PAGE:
them out of an area – not what ...
Costs and Cost Drivers
Area
Building
Complexity
Level of
Detail/Realism
Amount of
Interaction
Number/type of
training step...
Levels of Detail
3D as User Interface
● Example might include a physiological
model of the human body, or a complex
electrical or hydraulic...
Project Design - ADDIE
Conventional linear/waterfall models like ADDIE can face challenges
were the client is on their fir...
Project Design - SAM
The Successive Approximation Model is a more “agile” approach
than ADDIE, and often for suitable for ...
Chatbots
● We typically define 3 levels of NPC:
● Background: The people walking
down a street but who do not interact
wit...
Project Design – Typical Plan
 2-4 weeks* capture of current information, lessons and
assets
 4-8 weeks* iterative desig...
Alternate Interfaces
● The 3D environments are also
compatible with virtual reality headsets
such as Oculus Rift.
● We can...
Daden's Trainingscapes
 User logon
 Multi-user (optional), inc. text chat, avatar
visibility
 First or third-person (av...
White Paper
The full white-paper is
available for download:
http://www.daden.co.uk/
new-immersive-
environments-for-
learn...
Web: www.daden.co.uk
Email: info@daden.co.uk
Video: www.daden.co.uk/vimeo
Twitter: @dadenlimited
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Immersive Learning - A White Paper Presentation

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  1. 1. Immersive Learning, Training and Education A White Paper © 2013 www .daden.co.uk
  2. 2. Who are Daden?  Immersive 3D learning and visualisation specialists  Founded 2004, but experience since late 1990s  Times Higher Education Winner 2009  US Federal Virtual Worlds Challenge winner 2010  Nearly 50 projects in immersive environments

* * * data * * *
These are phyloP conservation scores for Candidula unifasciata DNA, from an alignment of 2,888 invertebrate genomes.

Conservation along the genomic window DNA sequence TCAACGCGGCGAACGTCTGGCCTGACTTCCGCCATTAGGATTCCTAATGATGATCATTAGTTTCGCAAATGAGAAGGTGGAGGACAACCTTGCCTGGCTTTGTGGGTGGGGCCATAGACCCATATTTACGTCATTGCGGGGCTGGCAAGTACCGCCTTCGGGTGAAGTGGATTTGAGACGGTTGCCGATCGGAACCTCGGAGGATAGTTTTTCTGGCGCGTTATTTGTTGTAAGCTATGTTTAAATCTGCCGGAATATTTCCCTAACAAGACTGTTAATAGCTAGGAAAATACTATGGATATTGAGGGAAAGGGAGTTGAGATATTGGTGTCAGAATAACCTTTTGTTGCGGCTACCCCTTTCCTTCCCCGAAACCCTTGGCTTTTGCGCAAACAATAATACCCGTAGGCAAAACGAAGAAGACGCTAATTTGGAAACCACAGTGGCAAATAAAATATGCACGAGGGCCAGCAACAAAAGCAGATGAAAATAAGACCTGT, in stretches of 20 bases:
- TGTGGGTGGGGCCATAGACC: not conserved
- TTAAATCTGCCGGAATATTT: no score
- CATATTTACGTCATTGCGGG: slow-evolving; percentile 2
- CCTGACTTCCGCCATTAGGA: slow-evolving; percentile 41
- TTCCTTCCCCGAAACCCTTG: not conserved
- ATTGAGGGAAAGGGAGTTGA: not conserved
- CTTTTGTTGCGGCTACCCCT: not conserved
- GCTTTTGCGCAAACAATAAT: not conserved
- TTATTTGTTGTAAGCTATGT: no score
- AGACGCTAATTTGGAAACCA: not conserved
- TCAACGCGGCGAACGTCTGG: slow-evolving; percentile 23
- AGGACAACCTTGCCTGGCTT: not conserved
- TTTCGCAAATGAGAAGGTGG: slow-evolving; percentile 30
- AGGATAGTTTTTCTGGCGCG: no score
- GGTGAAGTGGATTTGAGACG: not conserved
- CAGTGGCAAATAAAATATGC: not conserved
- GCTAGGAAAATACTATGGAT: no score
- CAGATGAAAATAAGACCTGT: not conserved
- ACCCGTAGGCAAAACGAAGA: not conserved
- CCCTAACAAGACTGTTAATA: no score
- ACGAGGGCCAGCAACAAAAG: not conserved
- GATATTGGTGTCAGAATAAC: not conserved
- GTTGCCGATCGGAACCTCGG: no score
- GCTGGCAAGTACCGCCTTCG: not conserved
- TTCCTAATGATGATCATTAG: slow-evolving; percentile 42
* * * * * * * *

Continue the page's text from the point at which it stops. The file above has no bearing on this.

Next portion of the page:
3. 3. What is Immersive Learning?  Learning in a digital environment where learner has a real sense of “being there”, of context  It's a subjective, not an objective, environment  There is a wider course of action (and inaction) open to users than in traditional eLearning  Choices may be more complex  It may be presented as a simulation, or a serious game, or somewhere in-between  You don't have to have an avatar Through the presentation the blue interstitials provide most of the same case study examples and additional notes as the sidebars in the original white paper.
  4. 4. Virtual Geology ● Combines a variety of modelling techniques including aerial radar and photography, photogrammetry, and manual building from site visits ● As well as“real world” tasks, users can also do things which are not possible in real life, e.g. flying over the landscape, and even bringing up a slice of geology through the landscape. ● Implemented on PC/Web and iPad ● Whole app includes 6 sites, providing 6 nice “bite-sized” piece of learning. ● Even when used on the real landscape the app provides students with additional context and functionality that can further enhance the learning experience. ● Developed for the Open University ● Lets students go on a virtual field trip, roaming over 100 sq km of the English Lake District, ● Examine detailed models of rock outcrops, and pick up specific rocks scanned at an even higher level of detail at particular sites of interest